A virtualized computer system may be set up to provide high I/O rates. For example, the disk 28 may actually be a Storage Area Network (SAN) and the storage adapter 30 may actually be one or more Host Bus Adapters (HBAs). Many important datacenter applications today exhibit high I/O rates. For example, transaction processing loads can issue hundreds of very small I/O operations in parallel resulting in tens of thousands of I/Os per second (IOPS). Such high IOPS are now within reach of even more IT organizations with faster storage controllers, increasing deployments of high performance consolidated storage devices using SAN or Network-Attached Storage (NAS) hardware and wider adoption of solid-state disks.

In both virtualized and non-virtualized (physical) environments, at high I/O rates the vCPU or CPU overhead for handling all the interrupts may be high and can eventually lead to lack of CPU resources for the application itself. CPU overhead is even more of a problem in virtualization scenarios in which a goal is to consolidate as many virtual machines into one physical box as possible. Traditionally, interrupt coalescing or moderation has been used in storage controller cards to limit the number of times application execution is interrupted by a device to handle I/O completions. For interrupt coalescing, attempts are made to carefully balance the increase in I/O latency with the improved execution efficiency resulting from delivering fewer interrupts.

In hardware controllers, fine-grained timers may be used in conjunction with interrupt coalescing to establish an upper bound on the increased latency of coalescing I/O completion notifications. That is, a timer may be employed to fire a I/O completion interrupt if a time limitation has been reached since a last I/O completion interrupt. Such timers are difficult to implement and are inefficient to use in virtualization logic. This problem is challenging for other reasons, both in virtualized and physical environments.

SUMMARY OF THE INVENTION

In a computer system, a method of controls interrupts which correspond to input/output (I/O) processing. For each delivery of an I/O completion interrupt, the method provides a recordation of a delivery time; identifies I/O completions for which deliveries of corresponding I/O completion interrupts involve deliveries of inter-processor interrupts; and for each of the identified I/O completions, accesses the recordation of the most recent delivery time to determine whether a selected period of time has elapsed since a last delivery of an inter-processor interrupt. As a response to a determination that the selected period has elapsed, an inter-processor interrupt is delivers. As a response to a determination that less than the duration of the selected period has elapsed, the method refrains from delivering an inter-processor interrupt.

BRIEF DESCRIPTION OF THE DRAWINGS

Various aspects of at least one embodiment of the present invention are discussed below with reference to the accompanying figures. In the figures, which are not intended to be drawn to scale, each identical or nearly identical component that is illustrated in the various figures is represented by a like numeral. For purposes of clarity, not every component may be labeled in every drawing. The figures are provided for the purposes of illustration and explanation and are not intended as a definition of the limits of the invention. In the figures:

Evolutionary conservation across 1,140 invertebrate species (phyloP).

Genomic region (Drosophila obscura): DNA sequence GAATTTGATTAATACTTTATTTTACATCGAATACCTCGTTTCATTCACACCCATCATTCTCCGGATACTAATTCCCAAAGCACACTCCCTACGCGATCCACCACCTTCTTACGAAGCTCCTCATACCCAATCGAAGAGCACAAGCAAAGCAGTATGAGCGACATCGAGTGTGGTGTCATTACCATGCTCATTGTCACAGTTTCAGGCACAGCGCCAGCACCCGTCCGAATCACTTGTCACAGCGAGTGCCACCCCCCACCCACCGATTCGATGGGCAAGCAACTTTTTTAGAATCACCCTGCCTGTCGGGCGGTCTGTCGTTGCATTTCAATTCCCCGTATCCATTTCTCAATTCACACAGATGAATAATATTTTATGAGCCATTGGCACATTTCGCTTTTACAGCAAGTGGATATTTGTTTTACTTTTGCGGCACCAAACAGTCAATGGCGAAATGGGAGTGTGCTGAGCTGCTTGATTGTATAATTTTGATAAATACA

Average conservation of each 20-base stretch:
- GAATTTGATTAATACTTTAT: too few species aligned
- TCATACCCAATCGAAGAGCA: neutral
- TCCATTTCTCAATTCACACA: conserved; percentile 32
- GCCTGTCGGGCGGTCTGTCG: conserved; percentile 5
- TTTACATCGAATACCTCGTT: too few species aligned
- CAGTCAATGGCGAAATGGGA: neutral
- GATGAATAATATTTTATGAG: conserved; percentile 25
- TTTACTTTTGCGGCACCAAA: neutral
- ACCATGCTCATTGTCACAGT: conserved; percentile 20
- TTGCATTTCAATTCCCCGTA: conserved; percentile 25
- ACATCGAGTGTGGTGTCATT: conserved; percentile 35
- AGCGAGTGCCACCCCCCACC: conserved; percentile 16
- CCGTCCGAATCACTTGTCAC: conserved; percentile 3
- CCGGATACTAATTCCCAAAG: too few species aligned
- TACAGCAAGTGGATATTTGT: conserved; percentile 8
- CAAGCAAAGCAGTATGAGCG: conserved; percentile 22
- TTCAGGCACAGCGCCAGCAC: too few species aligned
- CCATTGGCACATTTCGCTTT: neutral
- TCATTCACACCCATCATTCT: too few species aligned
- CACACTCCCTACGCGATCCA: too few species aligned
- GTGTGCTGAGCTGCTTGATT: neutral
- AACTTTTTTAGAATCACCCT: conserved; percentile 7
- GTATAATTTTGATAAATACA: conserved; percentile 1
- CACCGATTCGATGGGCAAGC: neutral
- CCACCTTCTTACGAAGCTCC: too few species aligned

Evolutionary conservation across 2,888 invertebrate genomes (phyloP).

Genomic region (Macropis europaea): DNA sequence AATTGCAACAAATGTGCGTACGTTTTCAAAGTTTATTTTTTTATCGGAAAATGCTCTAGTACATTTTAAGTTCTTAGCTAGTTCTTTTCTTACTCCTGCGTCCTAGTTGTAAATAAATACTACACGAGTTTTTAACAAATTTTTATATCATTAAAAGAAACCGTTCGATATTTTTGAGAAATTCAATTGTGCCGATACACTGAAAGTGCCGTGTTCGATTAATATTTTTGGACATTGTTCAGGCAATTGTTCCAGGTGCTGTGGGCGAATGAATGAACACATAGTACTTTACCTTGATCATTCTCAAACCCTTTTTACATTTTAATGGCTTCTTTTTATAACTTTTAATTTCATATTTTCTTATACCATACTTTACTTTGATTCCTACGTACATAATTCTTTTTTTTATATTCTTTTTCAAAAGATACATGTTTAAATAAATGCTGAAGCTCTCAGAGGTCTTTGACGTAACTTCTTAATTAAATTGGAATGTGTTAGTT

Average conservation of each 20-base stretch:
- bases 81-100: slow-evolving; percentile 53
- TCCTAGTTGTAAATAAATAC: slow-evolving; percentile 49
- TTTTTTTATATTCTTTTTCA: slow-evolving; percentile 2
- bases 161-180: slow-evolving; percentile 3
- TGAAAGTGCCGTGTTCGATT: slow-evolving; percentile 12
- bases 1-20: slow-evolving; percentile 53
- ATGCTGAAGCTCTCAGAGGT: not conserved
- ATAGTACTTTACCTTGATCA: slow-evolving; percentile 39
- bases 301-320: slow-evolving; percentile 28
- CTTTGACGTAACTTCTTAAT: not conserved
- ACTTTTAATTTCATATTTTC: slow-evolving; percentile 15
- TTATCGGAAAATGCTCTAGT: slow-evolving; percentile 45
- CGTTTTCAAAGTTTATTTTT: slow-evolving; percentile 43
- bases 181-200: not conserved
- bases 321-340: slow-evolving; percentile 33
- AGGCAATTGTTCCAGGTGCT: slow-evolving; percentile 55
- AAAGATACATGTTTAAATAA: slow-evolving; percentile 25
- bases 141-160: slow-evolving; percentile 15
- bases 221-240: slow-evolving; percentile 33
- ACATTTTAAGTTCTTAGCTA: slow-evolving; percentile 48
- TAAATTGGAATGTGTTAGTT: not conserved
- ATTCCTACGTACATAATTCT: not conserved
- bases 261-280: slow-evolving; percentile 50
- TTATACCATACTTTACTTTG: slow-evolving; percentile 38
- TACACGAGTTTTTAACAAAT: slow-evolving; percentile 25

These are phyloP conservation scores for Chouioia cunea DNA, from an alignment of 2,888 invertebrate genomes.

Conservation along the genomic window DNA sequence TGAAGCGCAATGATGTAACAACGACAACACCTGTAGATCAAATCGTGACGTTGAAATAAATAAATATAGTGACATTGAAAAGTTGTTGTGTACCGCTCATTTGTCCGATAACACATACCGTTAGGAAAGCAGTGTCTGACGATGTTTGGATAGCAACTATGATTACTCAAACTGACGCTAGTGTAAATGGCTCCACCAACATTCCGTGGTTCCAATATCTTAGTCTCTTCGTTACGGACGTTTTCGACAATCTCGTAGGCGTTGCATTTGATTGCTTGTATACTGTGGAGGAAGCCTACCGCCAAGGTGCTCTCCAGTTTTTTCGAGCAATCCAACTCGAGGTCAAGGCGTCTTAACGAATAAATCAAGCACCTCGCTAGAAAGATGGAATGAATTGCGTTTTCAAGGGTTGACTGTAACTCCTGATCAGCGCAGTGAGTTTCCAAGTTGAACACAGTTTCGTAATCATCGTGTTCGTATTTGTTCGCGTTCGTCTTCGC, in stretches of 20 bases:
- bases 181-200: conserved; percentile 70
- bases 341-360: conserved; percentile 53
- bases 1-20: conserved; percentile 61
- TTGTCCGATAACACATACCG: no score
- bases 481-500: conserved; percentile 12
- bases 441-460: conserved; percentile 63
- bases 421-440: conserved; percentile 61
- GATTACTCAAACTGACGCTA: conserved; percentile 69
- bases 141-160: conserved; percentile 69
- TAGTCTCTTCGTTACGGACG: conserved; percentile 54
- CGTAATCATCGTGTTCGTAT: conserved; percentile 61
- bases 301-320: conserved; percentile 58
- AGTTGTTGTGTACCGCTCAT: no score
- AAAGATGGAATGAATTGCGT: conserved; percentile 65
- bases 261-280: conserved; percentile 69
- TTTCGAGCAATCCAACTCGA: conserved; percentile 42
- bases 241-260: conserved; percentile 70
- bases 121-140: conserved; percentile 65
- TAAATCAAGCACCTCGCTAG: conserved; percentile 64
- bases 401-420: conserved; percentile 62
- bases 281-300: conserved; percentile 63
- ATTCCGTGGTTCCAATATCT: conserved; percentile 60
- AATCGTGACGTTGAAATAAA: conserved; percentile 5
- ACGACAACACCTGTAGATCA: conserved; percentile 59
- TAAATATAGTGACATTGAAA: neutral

FIG. 1 is a block diagram of a system in which embodiments of controlling interrupt coalescing may be implemented.

FIG. 2 is a flow chart illustrating one method of coalescing interrupts in processing input/output completions by virtualization logic within a virtualized computer system.

FIG. 3 is a block diagram of selected system components of a multi-processor computer system having virtualized machines for executing interrupt coalescence.

FIG. 4 is a diagram illustrating a multi-processor computer system that includes a virtual machine and that enables one embodiment for coalescing interrupts.

FIG. 5 is a representation of signal exchanges within the virtualized computer system of FIG. 4, but without the functionality of inter-processor interrupt coalescence.

FIG. 6 is a diagram illustrating a specific computer system similar to that of FIG. 4, but with inter-processor coalescence functionality.

FIG. 7 is a representation of signal exchanges within the virtualized computer system of FIG. 6, enabling inter-processor interrupt coalescence.

FIG. 8 is a process flow of steps for providing the inter-processor interrupt coalescence of FIGS. 6 and 7.

DETAILED DESCRIPTION

With reference to FIG. 1, the method described herein relates to coalescing multiple I/O completions, so that the multiple I/O completions can be conveyed to a vCPU 34 (or to a physical CPU) with a single interrupt. The method of controlling interrupt coalescing will be described primarily with respect to use in a virtualization environment, but can be applied to para-virtualization systems and purely physical systems.

Previously, some storage adapters have been designed to coalesce interrupts to be delivered to a physical CPU. Such hardware implementations of interrupt coalescing often involve the use of high resolution timers to ensure that the latency introduced by the interrupt coalescing is not excessive. A similar implementation, using a high resolution timer, for coalescing interrupts delivered to a vCPU 34 in a virtualized computer system would be less practical, if it is feasible, due to high CPU overhead associated with CPU mode switches in the virtualized environment.